Bill on pre-conviction DNA samples advances
Posted July 6, 2010
Updated July 7, 2010
Raleigh, N.C. — North Carolina lawmakers are inching closer to a law allowing investigators to take DNA samples from suspects before any criminal conviction.
The House on Tuesday voted 92-23 to tentatively approve requiring DNA collection from people when they are arrested for serious crimes.
Opponents worry collecting DNA before a conviction tramples on civil liberties, but supporters say collecting DNA and comparing the results to blood or other biological evidence collected from crime scenes could prevent new crimes by catching repeat offenders.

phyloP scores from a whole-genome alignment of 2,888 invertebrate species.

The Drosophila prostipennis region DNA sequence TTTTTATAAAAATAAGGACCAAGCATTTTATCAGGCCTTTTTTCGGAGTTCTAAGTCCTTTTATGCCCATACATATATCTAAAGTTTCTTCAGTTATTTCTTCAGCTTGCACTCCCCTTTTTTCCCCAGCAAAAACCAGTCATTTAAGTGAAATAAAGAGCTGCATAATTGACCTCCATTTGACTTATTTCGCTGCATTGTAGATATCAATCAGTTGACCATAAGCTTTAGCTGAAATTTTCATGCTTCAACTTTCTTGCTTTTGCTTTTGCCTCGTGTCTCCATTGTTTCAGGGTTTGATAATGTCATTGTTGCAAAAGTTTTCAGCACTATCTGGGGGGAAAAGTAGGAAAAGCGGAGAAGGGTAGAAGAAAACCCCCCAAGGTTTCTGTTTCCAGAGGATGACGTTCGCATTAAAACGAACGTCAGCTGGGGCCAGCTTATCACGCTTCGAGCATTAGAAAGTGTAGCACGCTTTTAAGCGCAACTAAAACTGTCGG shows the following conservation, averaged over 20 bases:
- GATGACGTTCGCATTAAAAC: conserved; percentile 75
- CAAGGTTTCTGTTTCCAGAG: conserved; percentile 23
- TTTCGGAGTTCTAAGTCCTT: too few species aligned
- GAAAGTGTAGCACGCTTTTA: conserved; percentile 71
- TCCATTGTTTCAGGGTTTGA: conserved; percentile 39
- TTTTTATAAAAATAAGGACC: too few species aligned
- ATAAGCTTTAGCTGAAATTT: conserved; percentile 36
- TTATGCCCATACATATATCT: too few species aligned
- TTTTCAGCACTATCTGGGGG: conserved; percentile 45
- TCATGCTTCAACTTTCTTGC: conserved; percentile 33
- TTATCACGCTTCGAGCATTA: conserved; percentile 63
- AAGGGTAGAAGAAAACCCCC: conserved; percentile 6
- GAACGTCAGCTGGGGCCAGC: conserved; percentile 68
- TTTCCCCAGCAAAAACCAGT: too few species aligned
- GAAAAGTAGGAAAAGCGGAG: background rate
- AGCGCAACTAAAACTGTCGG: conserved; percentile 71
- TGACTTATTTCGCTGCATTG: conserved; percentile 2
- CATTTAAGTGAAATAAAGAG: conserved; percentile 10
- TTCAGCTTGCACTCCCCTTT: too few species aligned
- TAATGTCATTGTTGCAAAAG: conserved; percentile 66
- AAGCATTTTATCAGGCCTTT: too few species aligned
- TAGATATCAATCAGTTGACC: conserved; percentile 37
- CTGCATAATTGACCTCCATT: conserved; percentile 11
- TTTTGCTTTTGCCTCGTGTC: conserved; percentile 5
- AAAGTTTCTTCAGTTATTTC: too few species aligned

Backers also argue DNA evidence has freed hundreds of innocent people nationwide.
A final House vote could come Wednesday. The measure then would need approval by the Senate and Gov. Bev Perdue.
North Carolina already has a law that requires convicted felons to submit DNA samples. Since it went into effect in 2003, the state's DNA database has grown from 18,000 samples to more than 190,000, North Carolina Attorney General Roy Cooper has said, and it has solved more than 1,400 crimes.
In the first year the new law would be in place, Cooper estimates that the state DNA database could be expanded by a projected 45,000 samples and solve an estimated 100 cases.